In case you haven't noticed, I continue to read your blog daily and make comments on things that peak my interest. Not unlike nicnerd, I am always open to debate on pretty much every topic. It's more fun if there are opposing views. And yes, I would say that you are very liberal in your opinions, but that doesn't necessarily make them uninteresting. Wrong maybe, but never boring.

Erik Grow said...

Thanks Two Dogs, I think. Heh. I do appreciate the comments. Opposing ideas are always of course welcome. I spend most of my time on Republican blogs, opposing them, though the theocon blogs are beginning to bore me. Way too predictable and reactionary.

As for the Constitution, I guess the heart of the matter is whether you believe that putting up religious symbols constitutes an endorsement of religion in some way. I believe it does, however let me also be clear that I am not "offended" by the displays. I just think they are out of place there. It doesn't seem like much to ask or a very big deal to keep it out of the small percentage of buildings in the country that are owned by the government. You only have the other 90% of the country to put up all the religious symbols you want. You'll get no argument from me or any doubt from the Constitution in that case. Problem solved.

Two Dogs said...

Erik, the only aside that I have to add is this; only federal buildings should be affected. State buildings fall under State jurisdiction. For the ACLU to come to Mississippi and start a bunch of shit about what we have in the Rankin County Courthouse doesn't affect Cleveland, Ohio. If you want to turn DC into the armpit of crime and hate that it is, by all means go right ahead, but keep your crazy hands off of Mississippi. (I'm not talking about you specifically, but the ever general "you")

Same thing with our State flag, we had a referendum on our ballot three years ago about our flag and it passed with over 82% of the vote. I simply could not care less what the people do in the Northeast.

Erik Grow said...

Well that's an entirely different argument. That's tricky, but I'm not sure that it's enumerated to be ONLY the federal government. I somehow doubt it. On the flag issue, nobody, northeasterner or otherwise has a say, and I'm not sure how they would.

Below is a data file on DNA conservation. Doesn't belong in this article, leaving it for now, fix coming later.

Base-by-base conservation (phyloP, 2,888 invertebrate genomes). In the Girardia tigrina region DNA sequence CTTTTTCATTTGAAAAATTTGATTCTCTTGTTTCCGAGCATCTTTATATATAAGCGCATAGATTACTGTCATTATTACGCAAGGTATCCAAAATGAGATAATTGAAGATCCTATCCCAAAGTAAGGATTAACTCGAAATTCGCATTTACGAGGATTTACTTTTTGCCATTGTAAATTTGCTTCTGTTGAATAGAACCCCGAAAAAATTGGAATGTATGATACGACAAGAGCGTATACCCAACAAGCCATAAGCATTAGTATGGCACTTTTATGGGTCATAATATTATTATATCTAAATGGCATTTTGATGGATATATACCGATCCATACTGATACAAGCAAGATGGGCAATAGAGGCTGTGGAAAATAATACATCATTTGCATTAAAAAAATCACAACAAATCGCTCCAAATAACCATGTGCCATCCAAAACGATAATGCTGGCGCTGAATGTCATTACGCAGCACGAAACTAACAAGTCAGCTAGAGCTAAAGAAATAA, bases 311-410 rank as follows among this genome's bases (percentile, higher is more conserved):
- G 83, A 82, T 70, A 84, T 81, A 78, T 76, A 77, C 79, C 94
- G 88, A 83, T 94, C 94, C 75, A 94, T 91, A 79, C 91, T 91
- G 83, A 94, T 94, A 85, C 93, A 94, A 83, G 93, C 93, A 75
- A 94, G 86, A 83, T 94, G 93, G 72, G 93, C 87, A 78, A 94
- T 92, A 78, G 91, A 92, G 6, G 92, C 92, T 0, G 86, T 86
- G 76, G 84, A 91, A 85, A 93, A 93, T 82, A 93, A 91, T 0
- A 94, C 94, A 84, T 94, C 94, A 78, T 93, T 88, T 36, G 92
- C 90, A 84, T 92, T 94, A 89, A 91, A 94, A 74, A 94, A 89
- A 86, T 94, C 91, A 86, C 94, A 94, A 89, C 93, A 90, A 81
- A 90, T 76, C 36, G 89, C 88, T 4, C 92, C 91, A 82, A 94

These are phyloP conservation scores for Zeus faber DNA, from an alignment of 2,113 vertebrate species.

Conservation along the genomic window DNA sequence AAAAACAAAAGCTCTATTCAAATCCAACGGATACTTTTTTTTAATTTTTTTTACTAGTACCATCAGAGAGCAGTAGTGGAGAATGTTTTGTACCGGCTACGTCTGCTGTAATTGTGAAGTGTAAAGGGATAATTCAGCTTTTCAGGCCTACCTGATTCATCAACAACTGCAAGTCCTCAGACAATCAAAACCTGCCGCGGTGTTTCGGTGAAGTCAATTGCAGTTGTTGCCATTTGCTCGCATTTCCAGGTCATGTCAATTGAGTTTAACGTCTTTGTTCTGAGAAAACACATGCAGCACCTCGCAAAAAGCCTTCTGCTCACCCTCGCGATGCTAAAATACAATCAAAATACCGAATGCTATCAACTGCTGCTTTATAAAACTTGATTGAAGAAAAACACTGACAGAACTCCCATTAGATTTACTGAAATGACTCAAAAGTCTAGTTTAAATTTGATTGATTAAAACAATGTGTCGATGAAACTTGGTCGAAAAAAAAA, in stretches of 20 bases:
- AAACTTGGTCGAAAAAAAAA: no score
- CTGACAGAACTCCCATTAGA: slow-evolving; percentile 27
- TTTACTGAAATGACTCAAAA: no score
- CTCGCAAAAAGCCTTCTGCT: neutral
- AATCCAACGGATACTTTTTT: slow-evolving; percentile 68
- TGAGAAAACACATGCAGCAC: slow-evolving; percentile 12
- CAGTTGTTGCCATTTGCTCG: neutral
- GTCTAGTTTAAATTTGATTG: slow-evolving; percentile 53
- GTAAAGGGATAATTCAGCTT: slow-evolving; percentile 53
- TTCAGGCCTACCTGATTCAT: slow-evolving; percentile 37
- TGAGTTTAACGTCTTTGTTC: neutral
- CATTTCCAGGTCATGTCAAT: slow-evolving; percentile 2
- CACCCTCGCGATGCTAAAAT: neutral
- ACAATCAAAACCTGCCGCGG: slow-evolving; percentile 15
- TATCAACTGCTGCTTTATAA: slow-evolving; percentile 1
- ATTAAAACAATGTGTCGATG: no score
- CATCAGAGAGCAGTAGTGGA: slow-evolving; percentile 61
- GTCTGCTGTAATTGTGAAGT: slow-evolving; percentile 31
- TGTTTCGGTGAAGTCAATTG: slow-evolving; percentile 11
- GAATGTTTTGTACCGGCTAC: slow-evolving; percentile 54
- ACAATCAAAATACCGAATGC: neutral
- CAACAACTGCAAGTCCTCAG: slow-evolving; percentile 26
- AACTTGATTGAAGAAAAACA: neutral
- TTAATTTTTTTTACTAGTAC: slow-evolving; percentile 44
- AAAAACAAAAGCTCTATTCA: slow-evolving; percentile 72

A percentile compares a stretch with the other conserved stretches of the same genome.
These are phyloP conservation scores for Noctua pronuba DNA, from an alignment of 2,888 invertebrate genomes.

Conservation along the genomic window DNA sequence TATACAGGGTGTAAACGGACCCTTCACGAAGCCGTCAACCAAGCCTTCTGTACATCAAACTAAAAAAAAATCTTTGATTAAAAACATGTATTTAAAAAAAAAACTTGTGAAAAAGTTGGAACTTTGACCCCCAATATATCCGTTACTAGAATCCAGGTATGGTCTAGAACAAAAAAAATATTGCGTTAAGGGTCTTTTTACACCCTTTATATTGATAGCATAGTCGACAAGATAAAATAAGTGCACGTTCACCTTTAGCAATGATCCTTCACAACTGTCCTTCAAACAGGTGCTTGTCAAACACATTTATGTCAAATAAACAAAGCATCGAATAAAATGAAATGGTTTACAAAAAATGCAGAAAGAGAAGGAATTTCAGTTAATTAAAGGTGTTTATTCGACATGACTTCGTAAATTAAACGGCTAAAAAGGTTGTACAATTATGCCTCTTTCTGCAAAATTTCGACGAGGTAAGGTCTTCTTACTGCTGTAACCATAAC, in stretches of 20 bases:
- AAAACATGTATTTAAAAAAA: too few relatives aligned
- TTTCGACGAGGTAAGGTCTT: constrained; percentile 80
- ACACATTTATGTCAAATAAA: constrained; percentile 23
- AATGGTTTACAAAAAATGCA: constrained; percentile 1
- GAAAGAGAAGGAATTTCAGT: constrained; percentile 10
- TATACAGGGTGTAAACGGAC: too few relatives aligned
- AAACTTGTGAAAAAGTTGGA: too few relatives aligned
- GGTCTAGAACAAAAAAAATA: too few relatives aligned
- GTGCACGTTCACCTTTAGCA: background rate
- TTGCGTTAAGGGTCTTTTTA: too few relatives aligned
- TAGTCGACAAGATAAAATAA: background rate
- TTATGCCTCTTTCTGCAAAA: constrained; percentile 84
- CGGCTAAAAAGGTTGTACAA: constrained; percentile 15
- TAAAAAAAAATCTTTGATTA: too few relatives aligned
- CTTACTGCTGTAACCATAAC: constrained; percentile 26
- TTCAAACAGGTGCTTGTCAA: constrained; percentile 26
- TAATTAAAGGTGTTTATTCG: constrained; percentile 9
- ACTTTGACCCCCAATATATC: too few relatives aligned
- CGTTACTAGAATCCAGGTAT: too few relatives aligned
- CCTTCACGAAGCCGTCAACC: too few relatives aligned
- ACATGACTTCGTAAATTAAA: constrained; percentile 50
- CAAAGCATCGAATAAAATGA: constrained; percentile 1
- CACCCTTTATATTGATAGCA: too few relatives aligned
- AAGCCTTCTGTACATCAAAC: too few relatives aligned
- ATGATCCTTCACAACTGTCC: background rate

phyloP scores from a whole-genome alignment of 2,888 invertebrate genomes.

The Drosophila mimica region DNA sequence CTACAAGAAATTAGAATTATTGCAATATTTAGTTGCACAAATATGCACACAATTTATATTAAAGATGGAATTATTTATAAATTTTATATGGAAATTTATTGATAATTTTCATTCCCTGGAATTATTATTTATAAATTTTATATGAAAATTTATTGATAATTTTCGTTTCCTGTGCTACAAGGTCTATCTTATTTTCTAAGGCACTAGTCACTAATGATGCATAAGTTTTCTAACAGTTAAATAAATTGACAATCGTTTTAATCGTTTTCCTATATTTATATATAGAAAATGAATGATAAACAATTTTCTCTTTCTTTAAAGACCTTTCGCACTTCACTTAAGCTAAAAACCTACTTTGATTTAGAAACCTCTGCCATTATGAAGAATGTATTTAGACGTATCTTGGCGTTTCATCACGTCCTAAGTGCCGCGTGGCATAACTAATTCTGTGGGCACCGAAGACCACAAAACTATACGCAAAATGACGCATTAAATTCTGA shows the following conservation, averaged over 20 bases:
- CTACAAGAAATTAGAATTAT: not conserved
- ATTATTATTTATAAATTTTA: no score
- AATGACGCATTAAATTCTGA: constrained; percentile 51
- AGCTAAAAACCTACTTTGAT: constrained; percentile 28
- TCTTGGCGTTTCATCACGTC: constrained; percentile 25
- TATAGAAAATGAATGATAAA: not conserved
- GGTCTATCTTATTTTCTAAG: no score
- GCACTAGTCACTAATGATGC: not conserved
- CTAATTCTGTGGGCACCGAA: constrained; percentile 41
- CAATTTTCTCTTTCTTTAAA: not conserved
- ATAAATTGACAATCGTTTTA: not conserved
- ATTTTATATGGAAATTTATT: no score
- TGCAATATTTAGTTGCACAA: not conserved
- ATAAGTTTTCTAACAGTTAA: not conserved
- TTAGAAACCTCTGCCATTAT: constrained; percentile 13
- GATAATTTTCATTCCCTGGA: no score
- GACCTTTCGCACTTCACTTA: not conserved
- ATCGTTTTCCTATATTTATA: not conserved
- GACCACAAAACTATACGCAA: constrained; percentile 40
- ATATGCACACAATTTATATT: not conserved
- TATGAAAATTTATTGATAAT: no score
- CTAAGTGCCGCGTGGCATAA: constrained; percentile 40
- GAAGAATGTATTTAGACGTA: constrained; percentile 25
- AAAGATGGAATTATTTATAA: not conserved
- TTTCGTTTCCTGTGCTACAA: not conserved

Actually, DC has undergone a MAJOR change in the last 10-20 years. You'd be surprised at how nice a lot of it is compared to back then. Most of the slummy areas are now in Prince Georges County, MD now. It's the only county in the area with an increasing murder rate. All others including DC are decreasing.

Two Dogs said...

The last time that I was there was three weeks ago. I'm usually in DC about four times a year. Still nasty as Hell to me. I am only glad that I could go to my suite and shut out the trash. Glad to be back in G_d's country.

Erik Grow said...

DC is nasty? Where are you staying, southeast DC or something? Hehheh. Hey, next time you're around here and have a couple free hours, let me know and I'll buy you a drink or something! My wife works downtown actually, so I can go downtown after work and you can meet "Mrs. Rudyj" too if you want. Hehheh. (Yes, she kept her last name.)

Two Dogs said...

Sounds like a plan. Usually I am in town for only a couple of days, but I have about four hundred years of vacation saved and want to drive up the Eastern seaboard next time.

nicnerd said...

A few things....

WOW! I find myself mostly in agreement with Erik. Intolerance by the chruch is a terrible thing in my opinion. In the political sense, I suppose they can do as they like, but it does not mean that I will ever agree.

In truth, the Catholic church has always weirded me out a little. My dad is Catholic and some of their ceremonies and traditions are just unacceptable to me. That said, I respect the Catholic chruch and the right of the church to order things however they like.

Personally, having read onkly Erik's slant on the story, I would have to say (gulp...) that I agree.

On another note...
I too live in the burbs of Virginia, near Erik. I confirm what twodogs states, DC is a terrible city. I am well traveled, so I will say it is not repugnant, but certianly DC is in my list of less than desirable locations.

Oddly, I find sunny, liberal San Francisco to be one of the nicest places. Unfortuantley, I could never afford to live there unless I win some sort or lottery.

Here is a listing of crappy cities as observed by myself:

DC sucks
Miami sucks
Fargo sucks
St. Paul sucks
Boston kinda sucks
Baltimore sucks bigtime
LA sucks

KR said...

Two Dogs: If homosexuality was a sin, God would have struck down David and Jonathan. Their affair is well-documented in the bible.

Freedom of religion also equals freedom from religion, IMHO, because freedom of religion equals freedom from having the religion of another imposed upon you. Removing the symbols of one religion is also much more cost-effective than inscribing the symbols of other religions on public buildings.

I asked a friend of mine from northern Europe if there was much religious discord in his homeland, He said No, they shipped all the religious freaks to the Colonies ;)